Boston — Expected growth in US LNG feedgas demand is creating such a large opportunity for Northeast producers and midstream operators that they were urged Monday to be more aggressive in pushing back against opponents of projects that would allow more resources to reach market.
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As an LDC Gas Forums conference in Boston got underway, industry leaders heard from a former Department of Energy official during the George W. Bush administration about being proactive, developers about their desire to put shovels in the ground and consultants about how stranded supplies will impact prices.
For years, the Northeast has been a difficult place to build new infrastructure to boost takeaway capacity from the Appalachian Basin to downstream markets, where the supplies have traditionally been used for power generation and to heat homes. These days, there is added pressure because of what liquefaction terminals bring to the demand picture.
"We may have technology that far outweighs our ability to use it," said Pat McKinnon, an associate with Euler Hermes Energy, which provides credit solutions to the sector.
Month to date, US LNG feedgas demand topped 5.3 Bcf/d, a year-on-year build of 88%. With at least four additional LNG export terminals currently under construction, and several new builds and expansions nearing final investment decisions, S&P Global Platts Analytics expects that US LNG feedgas demand will reach nearly 16 Bcf/d by the end of 2024.
Of the 9.4 Bcf/d of export capacity that Platts Analytics expects will be added through the mid-2020's, roughly 9 Bcf/d will be located along the US Gulf Coast. This high concentration of demand will necessarily require additional pipeline infrastructure to tieback LNG feedgas demand to the major producing areas in the Northeast and Texas, which are expected to account for roughly 80% of US natural gas production growth through 2024.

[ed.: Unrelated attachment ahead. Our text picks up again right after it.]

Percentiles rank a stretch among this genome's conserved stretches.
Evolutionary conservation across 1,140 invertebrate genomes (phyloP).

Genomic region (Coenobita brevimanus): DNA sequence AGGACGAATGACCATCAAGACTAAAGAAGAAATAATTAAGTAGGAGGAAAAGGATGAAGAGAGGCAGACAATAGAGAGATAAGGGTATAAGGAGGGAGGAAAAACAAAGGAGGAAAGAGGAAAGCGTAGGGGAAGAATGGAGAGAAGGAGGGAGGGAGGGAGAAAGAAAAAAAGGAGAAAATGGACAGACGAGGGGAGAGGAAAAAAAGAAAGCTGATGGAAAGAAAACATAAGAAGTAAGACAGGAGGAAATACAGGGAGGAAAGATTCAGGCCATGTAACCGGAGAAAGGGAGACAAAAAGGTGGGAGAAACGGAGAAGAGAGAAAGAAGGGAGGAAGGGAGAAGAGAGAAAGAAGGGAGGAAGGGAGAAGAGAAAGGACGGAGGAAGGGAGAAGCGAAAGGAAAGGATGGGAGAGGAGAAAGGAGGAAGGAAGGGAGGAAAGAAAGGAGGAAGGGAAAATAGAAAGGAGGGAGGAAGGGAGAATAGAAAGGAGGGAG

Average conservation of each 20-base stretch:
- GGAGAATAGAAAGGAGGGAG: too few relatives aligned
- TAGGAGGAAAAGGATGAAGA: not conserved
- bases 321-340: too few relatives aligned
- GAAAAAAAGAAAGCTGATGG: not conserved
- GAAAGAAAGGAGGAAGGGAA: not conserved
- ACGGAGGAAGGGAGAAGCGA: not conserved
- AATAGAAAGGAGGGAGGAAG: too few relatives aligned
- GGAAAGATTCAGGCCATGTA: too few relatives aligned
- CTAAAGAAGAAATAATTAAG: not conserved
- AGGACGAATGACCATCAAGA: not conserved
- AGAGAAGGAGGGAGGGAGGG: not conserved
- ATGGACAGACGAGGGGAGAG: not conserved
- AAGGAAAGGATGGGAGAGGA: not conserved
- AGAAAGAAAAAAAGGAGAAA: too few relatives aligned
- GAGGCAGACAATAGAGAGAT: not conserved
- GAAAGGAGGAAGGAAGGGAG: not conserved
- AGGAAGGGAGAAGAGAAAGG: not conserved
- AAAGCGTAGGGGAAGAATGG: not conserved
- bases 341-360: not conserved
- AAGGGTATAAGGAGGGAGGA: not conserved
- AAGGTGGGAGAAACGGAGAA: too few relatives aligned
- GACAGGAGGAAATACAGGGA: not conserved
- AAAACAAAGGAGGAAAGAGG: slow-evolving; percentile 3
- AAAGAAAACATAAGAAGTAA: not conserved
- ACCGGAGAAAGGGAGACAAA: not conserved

In past years, the Northeast gas market often saw the supply component grow more quickly than the demand side. Thanks to LNG export growth, as well as planned closures of nuclear power generating facilities, the demand side is catching up.
"Without timely midstream additions, you're going to have imbalances here," Richard Redash, S&P Global Global Platts Analytics' head of global gas planning, said during a presentation at the conference.
Beyond domestic considerations, US gas players are increasingly looking at what is happening in Europe and Asia, thanks to global connectivity created by LNG, Redash said.
"For the first time, we're no longer isolated here," he said. "We have to look at what's happening in the global market."
Williams, operator of Transcontinental Gas Pipe Line, has been especially aggressive in its efforts to serve US LNG facilities with domestically produced natural gas. It also has been among the developers trying to add more pipeline infrastructure in the Northeast.
New Jersey regulators recently rejected key wetlands, water quality and land use approvals for Williams' Northeast Supply Enhancement project. The decision was another blow to the pipeline expansion that would bring 400 MMcf/d of incremental natural gas supply into New York markets. Earlier, the project was denied a water quality certificate by New York state regulators, though Williams filed a new application. Also in the region, Dominion's Atlantic Coast Pipeline and EQM Midstream Partners' Mountain Valley Pipeline have both faced delays because of legal and regulatory setbacks.
Such problems make it even more important that the developers fight back harder, Craig Stevens, a spokesman for Grow America's Infrastructure Now, an industry trade group, said at the Boston conference.
"All projects are related. That is difficult for the industry to understand," said Stevens, who worked for the Bush administration for seven years, first at the Department of Health and Human Services before moving to DOE. "If you're lucky enough to not have a protest, that is going to be the rare exception from now on."
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